The bay was named for the British attempts to ward off pirates. Ivy said the hotels along the bay provide a kind of Waikiki feel for Hong Kong residents. They come to this bay whenever they fancy a trip “to the beach.” However, you’ll notice in the photo that a yellow line of buoys marks the area where a net has been placed to prevent shark attacks.

We only passed through Repulse Bay to get to Stanley Market. 


Get your dose of retail therapy at Stanley Market, an open-air market where bargaining is allowed. Shoppers can buy local, handmade souvenirs here.

 

6. Shop the Kowloon Night Market

I had heard a lot about the Kowloon Night Market, which wasn’t too far from my hotel on Nathan’s Road, so I took a less-than-five-minute metro ride from the Tsim Sha Tsui station to Jordan and walked about ten minutes to find the market on Temple Street. There’s no official sign or anything, so you just kind of…arrive there and realize that’s it.

This buzzing open-air market runs for blocks, and you can find everything here, from wallets and handbags to jewelry, and from clothing to electronics. Kids toys, gadgets, local wear and leather goods are all available here at reasonable prices, and of course, you can always bargain. The exchange rate is about HK $7.70 for every U.S. dollar. Interestingly, because the market offers a lot of inexpensive men’s items, it’s sometimes considered a “Men’s Street,” according to the Hong Kong Tourism Board.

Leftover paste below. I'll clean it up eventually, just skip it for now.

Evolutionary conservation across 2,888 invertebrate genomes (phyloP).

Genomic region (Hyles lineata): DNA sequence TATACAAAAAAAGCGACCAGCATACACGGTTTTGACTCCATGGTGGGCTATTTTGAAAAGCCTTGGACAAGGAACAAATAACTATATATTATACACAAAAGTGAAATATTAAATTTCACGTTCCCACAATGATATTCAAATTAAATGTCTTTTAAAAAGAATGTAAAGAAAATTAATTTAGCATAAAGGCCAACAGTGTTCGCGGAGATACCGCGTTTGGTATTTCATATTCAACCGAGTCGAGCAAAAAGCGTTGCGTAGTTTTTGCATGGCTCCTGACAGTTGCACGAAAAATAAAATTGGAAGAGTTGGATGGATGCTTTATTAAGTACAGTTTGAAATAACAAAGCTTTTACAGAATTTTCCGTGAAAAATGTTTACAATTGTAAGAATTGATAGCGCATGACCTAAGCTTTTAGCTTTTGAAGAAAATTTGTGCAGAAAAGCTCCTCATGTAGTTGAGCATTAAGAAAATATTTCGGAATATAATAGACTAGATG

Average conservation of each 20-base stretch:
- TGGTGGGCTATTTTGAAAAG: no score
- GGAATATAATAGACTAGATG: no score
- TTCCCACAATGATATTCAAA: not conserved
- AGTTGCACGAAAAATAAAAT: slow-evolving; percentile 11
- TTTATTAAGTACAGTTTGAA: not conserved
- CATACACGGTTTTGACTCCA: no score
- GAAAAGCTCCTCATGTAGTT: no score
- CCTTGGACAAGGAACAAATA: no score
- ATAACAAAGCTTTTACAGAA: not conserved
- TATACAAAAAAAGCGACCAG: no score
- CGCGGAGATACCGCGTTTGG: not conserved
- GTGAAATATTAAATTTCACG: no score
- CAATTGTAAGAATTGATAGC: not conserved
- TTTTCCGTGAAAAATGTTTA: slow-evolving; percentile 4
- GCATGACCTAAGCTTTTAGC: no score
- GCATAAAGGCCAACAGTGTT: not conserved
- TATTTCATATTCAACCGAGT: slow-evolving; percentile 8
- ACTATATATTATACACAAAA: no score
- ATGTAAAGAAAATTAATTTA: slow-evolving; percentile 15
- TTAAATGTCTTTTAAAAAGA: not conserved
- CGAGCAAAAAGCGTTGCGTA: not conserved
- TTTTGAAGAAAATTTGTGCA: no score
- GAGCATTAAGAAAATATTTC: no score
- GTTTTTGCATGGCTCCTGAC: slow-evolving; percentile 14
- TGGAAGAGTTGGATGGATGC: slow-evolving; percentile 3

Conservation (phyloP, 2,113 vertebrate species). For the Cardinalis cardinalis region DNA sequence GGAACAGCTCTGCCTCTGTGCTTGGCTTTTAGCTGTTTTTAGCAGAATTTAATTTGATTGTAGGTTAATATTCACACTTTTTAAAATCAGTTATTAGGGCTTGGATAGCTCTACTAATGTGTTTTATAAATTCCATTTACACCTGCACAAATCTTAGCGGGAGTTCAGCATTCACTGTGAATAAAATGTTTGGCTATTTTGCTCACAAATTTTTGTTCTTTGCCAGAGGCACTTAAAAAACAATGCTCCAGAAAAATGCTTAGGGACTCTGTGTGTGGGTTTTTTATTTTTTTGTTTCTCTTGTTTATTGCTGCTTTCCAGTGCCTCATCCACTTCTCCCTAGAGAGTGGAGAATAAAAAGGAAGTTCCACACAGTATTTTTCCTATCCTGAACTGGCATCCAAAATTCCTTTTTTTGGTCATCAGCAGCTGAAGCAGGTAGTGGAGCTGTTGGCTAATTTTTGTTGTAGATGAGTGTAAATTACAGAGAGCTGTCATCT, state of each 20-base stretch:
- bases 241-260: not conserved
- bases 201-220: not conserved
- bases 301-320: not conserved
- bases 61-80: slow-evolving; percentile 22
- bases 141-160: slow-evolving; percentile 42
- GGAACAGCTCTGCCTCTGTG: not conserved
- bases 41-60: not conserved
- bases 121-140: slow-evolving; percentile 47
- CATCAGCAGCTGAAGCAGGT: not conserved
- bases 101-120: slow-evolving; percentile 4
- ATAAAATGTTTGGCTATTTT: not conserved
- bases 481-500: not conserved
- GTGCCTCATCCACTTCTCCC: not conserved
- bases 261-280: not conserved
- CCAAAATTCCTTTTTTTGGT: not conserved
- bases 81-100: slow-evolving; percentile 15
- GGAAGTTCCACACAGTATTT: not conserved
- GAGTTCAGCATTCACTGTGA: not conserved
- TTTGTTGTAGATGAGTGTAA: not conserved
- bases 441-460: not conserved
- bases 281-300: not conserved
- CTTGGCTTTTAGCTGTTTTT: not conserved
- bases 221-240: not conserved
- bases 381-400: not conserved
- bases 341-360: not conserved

The market reminded me of the bazaars we have lining the streets in India, like Pondi Bazaar or Luz back in Chennai. This nostalgia brought me to a hole-in-the-wall Indian restaurant where I had dinner before heading back to my hotel. I saved the real nightlife, Lan Kwai Fong, for the next day.

7. Revel at Lan Kwai Fong

Lan Kwai Fong is a street filled with bars, clubs and restaurants, essentially Hong Kong’s “party central,” located near the main part of the city where business executives and prominent financial players go to work each day– and can play later in the evening. 

Since I was traveling alone, I wasn’t about to go clubbing or bar hopping by myself, so I played it safe and went to the Hard Rock Cafe. 

With all the exotic venues along the street within reach, some might say I went with too safe a choice, deciding to go to an all-American restaurant, but I figured this was a place that I could at least get decent vegetarian food while also meeting new people if I sat at the bar.

Sure enough, I did.

From Hard Rock, my new friends and I stopped at two other places. The first was an 80’s/90’s bar that played music videos that didn’t match the music that the DJ was actually playing. It reminded me of the karaoke joints back in Guam, where a shoddily produced music video of some sappy love song would accompany the heavy metal rendition of what your friends would be singing.